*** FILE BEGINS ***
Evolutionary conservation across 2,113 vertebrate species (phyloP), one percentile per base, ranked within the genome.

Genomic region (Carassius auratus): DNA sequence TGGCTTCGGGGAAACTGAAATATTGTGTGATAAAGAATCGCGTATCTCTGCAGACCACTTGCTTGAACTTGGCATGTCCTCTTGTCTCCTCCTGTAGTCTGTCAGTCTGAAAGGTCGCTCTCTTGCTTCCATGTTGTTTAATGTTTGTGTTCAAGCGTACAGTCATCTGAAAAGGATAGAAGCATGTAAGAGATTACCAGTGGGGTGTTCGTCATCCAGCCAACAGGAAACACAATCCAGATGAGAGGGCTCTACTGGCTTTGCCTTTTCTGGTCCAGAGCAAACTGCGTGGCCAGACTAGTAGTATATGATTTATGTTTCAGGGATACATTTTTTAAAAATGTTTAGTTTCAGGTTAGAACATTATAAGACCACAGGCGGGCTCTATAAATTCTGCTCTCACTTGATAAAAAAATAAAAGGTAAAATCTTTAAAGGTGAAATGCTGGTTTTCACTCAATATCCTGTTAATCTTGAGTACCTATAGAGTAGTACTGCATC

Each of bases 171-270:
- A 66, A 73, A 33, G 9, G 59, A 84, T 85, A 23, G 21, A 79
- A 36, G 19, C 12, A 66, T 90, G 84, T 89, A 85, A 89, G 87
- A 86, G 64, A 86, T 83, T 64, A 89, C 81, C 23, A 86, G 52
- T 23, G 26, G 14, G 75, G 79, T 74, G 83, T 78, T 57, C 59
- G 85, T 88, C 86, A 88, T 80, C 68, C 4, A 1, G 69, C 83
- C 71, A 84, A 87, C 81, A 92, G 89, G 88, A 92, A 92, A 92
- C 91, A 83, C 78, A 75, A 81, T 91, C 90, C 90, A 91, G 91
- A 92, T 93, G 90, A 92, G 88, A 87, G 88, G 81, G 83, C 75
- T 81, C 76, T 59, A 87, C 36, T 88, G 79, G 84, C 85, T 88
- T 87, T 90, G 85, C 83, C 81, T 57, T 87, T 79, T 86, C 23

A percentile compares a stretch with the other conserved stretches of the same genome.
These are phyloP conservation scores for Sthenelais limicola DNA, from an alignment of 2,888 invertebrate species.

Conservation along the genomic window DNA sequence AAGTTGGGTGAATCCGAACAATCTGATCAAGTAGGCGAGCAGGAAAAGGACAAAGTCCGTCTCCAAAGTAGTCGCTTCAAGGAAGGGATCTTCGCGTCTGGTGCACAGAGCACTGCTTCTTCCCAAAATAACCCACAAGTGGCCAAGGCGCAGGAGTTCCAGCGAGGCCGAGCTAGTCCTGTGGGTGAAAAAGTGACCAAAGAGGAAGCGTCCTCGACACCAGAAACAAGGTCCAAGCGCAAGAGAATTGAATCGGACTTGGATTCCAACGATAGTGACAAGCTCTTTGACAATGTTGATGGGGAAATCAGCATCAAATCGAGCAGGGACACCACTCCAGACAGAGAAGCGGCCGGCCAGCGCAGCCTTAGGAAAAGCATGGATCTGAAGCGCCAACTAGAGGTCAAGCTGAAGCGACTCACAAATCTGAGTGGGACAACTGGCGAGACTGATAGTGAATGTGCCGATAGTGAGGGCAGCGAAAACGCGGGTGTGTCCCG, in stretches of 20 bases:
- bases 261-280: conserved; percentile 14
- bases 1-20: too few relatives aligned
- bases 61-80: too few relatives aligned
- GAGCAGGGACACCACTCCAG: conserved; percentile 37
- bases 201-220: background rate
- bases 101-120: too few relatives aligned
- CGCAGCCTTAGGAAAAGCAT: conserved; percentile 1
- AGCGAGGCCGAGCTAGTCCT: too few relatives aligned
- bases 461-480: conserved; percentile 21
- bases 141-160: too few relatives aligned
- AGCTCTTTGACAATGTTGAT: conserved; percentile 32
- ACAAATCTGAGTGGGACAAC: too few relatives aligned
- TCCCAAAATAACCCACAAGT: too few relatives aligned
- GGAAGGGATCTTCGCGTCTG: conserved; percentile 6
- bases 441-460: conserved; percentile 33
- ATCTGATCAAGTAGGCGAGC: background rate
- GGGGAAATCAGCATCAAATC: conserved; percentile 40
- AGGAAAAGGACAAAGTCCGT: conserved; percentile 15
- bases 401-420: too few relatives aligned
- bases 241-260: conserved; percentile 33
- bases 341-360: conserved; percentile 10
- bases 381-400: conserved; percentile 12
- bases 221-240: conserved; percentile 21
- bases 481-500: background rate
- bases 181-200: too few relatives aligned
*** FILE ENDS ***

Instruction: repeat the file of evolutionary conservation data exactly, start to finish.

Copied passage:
Evolutionary conservation across 2,113 vertebrate species (phyloP), one percentile per base, ranked within the genome.

Genomic region (Carassius auratus): DNA sequence TGGCTTCGGGGAAACTGAAATATTGTGTGATAAAGAATCGCGTATCTCTGCAGACCACTTGCTTGAACTTGGCATGTCCTCTTGTCTCCTCCTGTAGTCTGTCAGTCTGAAAGGTCGCTCTCTTGCTTCCATGTTGTTTAATGTTTGTGTTCAAGCGTACAGTCATCTGAAAAGGATAGAAGCATGTAAGAGATTACCAGTGGGGTGTTCGTCATCCAGCCAACAGGAAACACAATCCAGATGAGAGGGCTCTACTGGCTTTGCCTTTTCTGGTCCAGAGCAAACTGCGTGGCCAGACTAGTAGTATATGATTTATGTTTCAGGGATACATTTTTTAAAAATGTTTAGTTTCAGGTTAGAACATTATAAGACCACAGGCGGGCTCTATAAATTCTGCTCTCACTTGATAAAAAAATAAAAGGTAAAATCTTTAAAGGTGAAATGCTGGTTTTCACTCAATATCCTGTTAATCTTGAGTACCTATAGAGTAGTACTGCATC

Each of bases 171-270:
- A 66, A 73, A 33, G 9, G 59, A 84, T 85, A 23, G 21, A 79
- A 36, G 19, C 12, A 66, T 90, G 84, T 89, A 85, A 89, G 87
- A 86, G 64, A 86, T 83, T 64, A 89, C 81, C 23, A 86, G 52
- T 23, G 26, G 14, G 75, G 79, T 74, G 83, T 78, T 57, C 59
- G 85, T 88, C 86, A 88, T 80, C 68, C 4, A 1, G 69, C 83
- C 71, A 84, A 87, C 81, A 92, G 89, G 88, A 92, A 92, A 92
- C 91, A 83, C 78, A 75, A 81, T 91, C 90, C 90, A 91, G 91
- A 92, T 93, G 90, A 92, G 88, A 87, G 88, G 81, G 83, C 75
- T 81, C 76, T 59, A 87, C 36, T 88, G 79, G 84, C 85, T 88
- T 87, T 90, G 85, C 83, C 81, T 57, T 87, T 79, T 86, C 23

A percentile compares a stretch with the other conserved stretches of the same genome.
These are phyloP conservation scores for Sthenelais limicola DNA, from an alignment of 2,888 invertebrate species.

Conservation along the genomic window DNA sequence AAGTTGGGTGAATCCGAACAATCTGATCAAGTAGGCGAGCAGGAAAAGGACAAAGTCCGTCTCCAAAGTAGTCGCTTCAAGGAAGGGATCTTCGCGTCTGGTGCACAGAGCACTGCTTCTTCCCAAAATAACCCACAAGTGGCCAAGGCGCAGGAGTTCCAGCGAGGCCGAGCTAGTCCTGTGGGTGAAAAAGTGACCAAAGAGGAAGCGTCCTCGACACCAGAAACAAGGTCCAAGCGCAAGAGAATTGAATCGGACTTGGATTCCAACGATAGTGACAAGCTCTTTGACAATGTTGATGGGGAAATCAGCATCAAATCGAGCAGGGACACCACTCCAGACAGAGAAGCGGCCGGCCAGCGCAGCCTTAGGAAAAGCATGGATCTGAAGCGCCAACTAGAGGTCAAGCTGAAGCGACTCACAAATCTGAGTGGGACAACTGGCGAGACTGATAGTGAATGTGCCGATAGTGAGGGCAGCGAAAACGCGGGTGTGTCCCG, in stretches of 20 bases:
- bases 261-280: conserved; percentile 14
- bases 1-20: too few relatives aligned
- bases 61-80: too few relatives aligned
- GAGCAGGGACACCACTCCAG: conserved; percentile 37
- bases 201-220: background rate
- bases 101-120: too few relatives aligned
- CGCAGCCTTAGGAAAAGCAT: conserved; percentile 1
- AGCGAGGCCGAGCTAGTCCT: too few relatives aligned
- bases 461-480: conserved; percentile 21
- bases 141-160: too few relatives aligned
- AGCTCTTTGACAATGTTGAT: conserved; percentile 32
- ACAAATCTGAGTGGGACAAC: too few relatives aligned
- TCCCAAAATAACCCACAAGT: too few relatives aligned
- GGAAGGGATCTTCGCGTCTG: conserved; percentile 6
- bases 441-460: conserved; percentile 33
- ATCTGATCAAGTAGGCGAGC: background rate
- GGGGAAATCAGCATCAAATC: conserved; percentile 40
- AGGAAAAGGACAAAGTCCGT: conserved; percentile 15
- bases 401-420: too few relatives aligned
- bases 241-260: conserved; percentile 33
- bases 341-360: conserved; percentile 10
- bases 381-400: conserved; percentile 12
- bases 221-240: conserved; percentile 21
- bases 481-500: background rate
- bases 181-200: too few relatives aligned